Soon, the village patterns became a connoisseur’s artform.

Rogan Painting
Newer Form of Rogan Painting. Image Courtesy: Rachnakar

Advent of Tourism

The artform gained a further boost as Rogan painting caught the eye of India’s topmost political leaders. Soon, a trend of art-tourism started in Kutch, Gujarat, and the Khatri family found a steady flow of eager tourists awaiting to see them making Rogan paintings everyday. In peak season, the number of artisans range from 250-300 per day! This huge advent of art-tourism not only helps in spreading awareness about Rogan art, but also in supporting it financially as a number of tourists also buy some of the Rogan paintings. 

From Sustenance to Stabilisation

Once the demand for Rogan art stabilised, it was time for another change in the history of the 400 year old artform. Abdulji realised that an artform is truly alive only when there are many artisans to make it. And for Rogan in those times, these artisans were less than ten in number.

To make this right, he started approaching external organisations for training. And that is when he came across an uncomfortable realisation. People were a little too quick to judge the family for the fact that only men practiced this artform. Although he understands this perspective, Abdulji clarifies that this wasn’t due to any gender bias. It was just that making Rogan paintings took a lot of effort and time, and in return the economic returns were low. The artisans had reached a stage where they faced extreme financial problems. Thus, to balance things out, the women of the family practiced other artforms like leheriya— which were easier, quicker to produce, and sold more easily than Rogan.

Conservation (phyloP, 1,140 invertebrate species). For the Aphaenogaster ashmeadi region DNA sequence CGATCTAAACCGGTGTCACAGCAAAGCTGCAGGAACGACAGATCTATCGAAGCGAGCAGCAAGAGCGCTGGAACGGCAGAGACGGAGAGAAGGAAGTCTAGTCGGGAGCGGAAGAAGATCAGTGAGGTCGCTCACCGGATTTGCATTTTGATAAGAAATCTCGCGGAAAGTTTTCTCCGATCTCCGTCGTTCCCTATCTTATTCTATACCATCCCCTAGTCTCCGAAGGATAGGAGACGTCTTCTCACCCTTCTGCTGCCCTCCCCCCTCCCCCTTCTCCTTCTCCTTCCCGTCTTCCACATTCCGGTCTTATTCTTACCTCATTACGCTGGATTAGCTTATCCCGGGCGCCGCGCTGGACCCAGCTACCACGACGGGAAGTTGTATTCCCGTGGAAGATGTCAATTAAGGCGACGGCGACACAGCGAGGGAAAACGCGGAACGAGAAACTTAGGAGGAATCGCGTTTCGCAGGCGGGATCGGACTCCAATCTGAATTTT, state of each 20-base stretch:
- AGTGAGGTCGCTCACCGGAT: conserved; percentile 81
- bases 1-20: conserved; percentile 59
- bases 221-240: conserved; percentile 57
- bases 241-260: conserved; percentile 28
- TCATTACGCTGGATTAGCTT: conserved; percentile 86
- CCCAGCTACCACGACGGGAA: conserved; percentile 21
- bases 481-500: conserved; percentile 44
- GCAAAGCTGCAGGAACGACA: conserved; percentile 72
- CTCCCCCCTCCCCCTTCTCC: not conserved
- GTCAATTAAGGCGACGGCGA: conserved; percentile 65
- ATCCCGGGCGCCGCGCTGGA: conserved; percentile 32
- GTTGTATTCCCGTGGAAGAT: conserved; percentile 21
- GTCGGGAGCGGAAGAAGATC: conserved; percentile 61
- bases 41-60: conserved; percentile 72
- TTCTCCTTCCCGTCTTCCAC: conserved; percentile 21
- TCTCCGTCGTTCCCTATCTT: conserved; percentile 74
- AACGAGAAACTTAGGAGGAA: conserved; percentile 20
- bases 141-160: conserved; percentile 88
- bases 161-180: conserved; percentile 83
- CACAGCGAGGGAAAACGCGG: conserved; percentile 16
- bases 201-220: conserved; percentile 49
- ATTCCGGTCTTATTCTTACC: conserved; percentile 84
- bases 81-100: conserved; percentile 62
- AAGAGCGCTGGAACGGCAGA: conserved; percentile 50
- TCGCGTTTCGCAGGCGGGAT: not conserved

But to make up for the past, Abdulji now trains around 60 girls from his village Nirona. He targets to train at least 100 women in the art of Rogan in the near future. When I asked how it felt to train women for a change in his traditional artform, there was a mischievous twinkle in his eyes as he said, “Actually girls are easier to train. They have much more patience than modern boys do!”

The Sweet Fruit of Hardwork

And this is the story of a single family’s quest towards reviving their ancestral artform. Today ten members of the Khatri family spread across three generations are keeping the ancient artform alive. Between them, they have one Padma Shri award, four National Awards, three National Merit certificates, one International Craft Award and seven State Awards. And with the number of new artisans they are training every day, this number is bound to grow.

Today, Rogan painting is still endangered. However, with the help of the Khatri family, it has gained awe-inspiring popularity. In 2020, Rogan painting was even covered in the Amazon Storyboxes concept, and I was pleasantly surprised to see Amazon cartons arranged brilliantly to create the portrait of Abdulji at Delhi Airport.

Abdulji's display made from Amazon Storyboxes.
Abdulji's display made from Amazon Storyboxes. Image Courtesy: Rachnakar

A Lasting Lesson

And so, this is the story of Abdul Gafur Khatri, a visionary Rogan artist who changed the course of an centuries-old artform and strengthened it through adaptability with modern times. An artisan, who has given a lasting life lesson to all endangered artforms of India, and indeed, for everyone of us. And that lesson is that if you want to survive for the longer run, learn to adapt to changing times.